Just in time for Valentine’s Day

“Before the 18th century, lovesickness had for thousands of years been accepted a recognised ailment. But for the past 200 years it has been out of favour with medical practitioners as a proper diagnosis…”

Dark ages are over, apparently for teen hearts of all ages, as lovesickness is making a comeback as a diagnosable, treatable disease. All that suffering over S.? I should have sought medical help. That inability to cope when sitting next to R. in the lunch room? Totally clinical. What a relief to know that when I thought I was just going to DIE if I didn’t get to see J. again, I really could have actually dropped dead!

The last time I fell in love, I mean really plunged over the precipice, the object of my affections and I were married. Good thing, too, because “People can die from a broken heart.”

Happy Valentine’s Day.

Bush League

Last night I dreamt I was one of the Bush girls. Not the blonde one, of course. The brunette, Lauren? No, that’s the cousin. Barbara. That’s her. Anyway, I was the brown haired one. And I was having a little difference of opinion with George over the inauguration. See, my best friend was that terrible entertainment reporter that looks like a frog, what the hell is his name? He’s on Entertainment Tonight, I think, he’s blonde and very skinny and often in leather pants and has scarecrow hair, you know the one. Anyway, he’s as “gay as Christmas” (a turn of phrase I have always enjoyed and hope you are not offended by). See, I was getting in to it with George over gay rights.
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How handy that I come from a culture that has a whole set of rules for mourning. Sitting ‘shiva’ lasts for seven days, though you are supposed suspend that during the Sabbath. Your diet should include eggs and lentils, which, like meatballs, are round and symbolize the cyclical nature of life. During the seven days that you mourn, you should “suspend all worldly activities, and devote full attention to remembering and mourning the deceased.” Even God is supposed to have observed ‘shiva’ following the the great flood – “seven days for the destruction of the world.”

I mention this tradition because there’s a ton of mail and commentary kicking around about how things “aren’t that bad” or how we should “buck up and get back to work.” And to all of you who are already there, I say Hallelujah to your accelerated recovery and thanks for getting right back on that horse. But I’m going to sit out for a few more days and mourn. There’s nothing wrong with me and there’s nothing wrong with the idea that I should contemplate my loss.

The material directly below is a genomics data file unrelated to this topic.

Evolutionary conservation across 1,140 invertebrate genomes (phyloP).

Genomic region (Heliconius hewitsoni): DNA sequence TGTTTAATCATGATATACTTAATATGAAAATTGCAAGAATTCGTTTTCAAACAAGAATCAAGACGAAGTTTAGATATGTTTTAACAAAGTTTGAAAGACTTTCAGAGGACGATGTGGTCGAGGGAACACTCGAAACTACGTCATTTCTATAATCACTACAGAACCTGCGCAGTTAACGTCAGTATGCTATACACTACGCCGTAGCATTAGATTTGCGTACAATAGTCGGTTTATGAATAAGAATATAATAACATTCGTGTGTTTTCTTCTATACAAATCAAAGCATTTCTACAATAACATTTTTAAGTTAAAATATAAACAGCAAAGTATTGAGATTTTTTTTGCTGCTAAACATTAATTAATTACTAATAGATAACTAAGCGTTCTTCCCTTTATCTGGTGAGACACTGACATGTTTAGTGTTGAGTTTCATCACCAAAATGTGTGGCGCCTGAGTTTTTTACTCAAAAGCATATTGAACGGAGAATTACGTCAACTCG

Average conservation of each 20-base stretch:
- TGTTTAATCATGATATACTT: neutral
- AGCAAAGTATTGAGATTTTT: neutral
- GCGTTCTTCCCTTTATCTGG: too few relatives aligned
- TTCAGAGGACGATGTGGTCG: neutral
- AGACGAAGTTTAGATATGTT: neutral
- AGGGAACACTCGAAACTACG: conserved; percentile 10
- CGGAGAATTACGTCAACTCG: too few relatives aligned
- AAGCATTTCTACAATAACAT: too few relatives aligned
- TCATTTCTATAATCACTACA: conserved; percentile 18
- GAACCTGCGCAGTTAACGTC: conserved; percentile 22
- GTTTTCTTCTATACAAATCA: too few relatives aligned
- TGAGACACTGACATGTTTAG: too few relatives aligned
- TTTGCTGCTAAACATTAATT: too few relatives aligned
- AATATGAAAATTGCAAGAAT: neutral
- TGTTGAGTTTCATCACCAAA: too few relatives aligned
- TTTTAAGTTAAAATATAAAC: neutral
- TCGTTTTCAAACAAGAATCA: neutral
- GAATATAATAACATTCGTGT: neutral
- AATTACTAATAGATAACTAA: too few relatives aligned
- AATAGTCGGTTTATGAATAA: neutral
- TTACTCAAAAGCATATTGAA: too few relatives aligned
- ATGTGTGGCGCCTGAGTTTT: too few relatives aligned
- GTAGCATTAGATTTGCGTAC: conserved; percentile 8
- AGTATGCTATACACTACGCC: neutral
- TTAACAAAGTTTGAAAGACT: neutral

Yeah, it might be tainted with bitterness and anger but hopefully reflection will bring me out to the other side. After all, it was optimism that made me put my shoes on and spend all that time on the campaign. I think the joy of involvement was apparent on the faces of everyone there. There was an incredible amount of good there.

But hey, Michael Moore, John Kerry, and especially George W. Bush, don’t talk to me about healing and reconciliation right this minute, okay. I’m in mourning until next Tuesday.

“At the conclusion of the Shiva, it is customary for the mourners to go out of the house and walk around the block. This act signifies, on one hand, the beginning of a return to the world of daily living, and on the other hand, a symbolic escorting of the soul of the departed.” Tuesday, I’ll go take a little walk around the neighborhood.

Read more about sitting shiva here.

In the Ghetto

My friend C. came for dinner last night. C. was born in England and he’s lived here for many years. C. is gay and like all my gay friends, he’s spinning over the 11 states that voted against marriage rights. He’s been joking, in a not very funny way, about starting to wear a pink triangle. He’s also been reading the Nuremburg laws to see if he can pinpoint the place at which things started to change. The whole idea makes my skin crawl, not just because I’m Jewish. We weren’t rushing to conclusions about how we are now just like Nazi Germany, we’re more sensible than that, but we did both ask what, exactly, it was that made people know it was time to start packing. By the time they got to Kristalnacht, it was way too late, but were the marriage laws the turning point?
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Those crazy christians

I am finally going this weekend to get passport photos taken so I can get mine renewed. I know Jay is all happy over Jimmy Breslin’s assertion that cell phone users are the dark matter that will decide the election, but I’m looking at those electoral college numbers and thinking I really do need to pay more heed to plan B.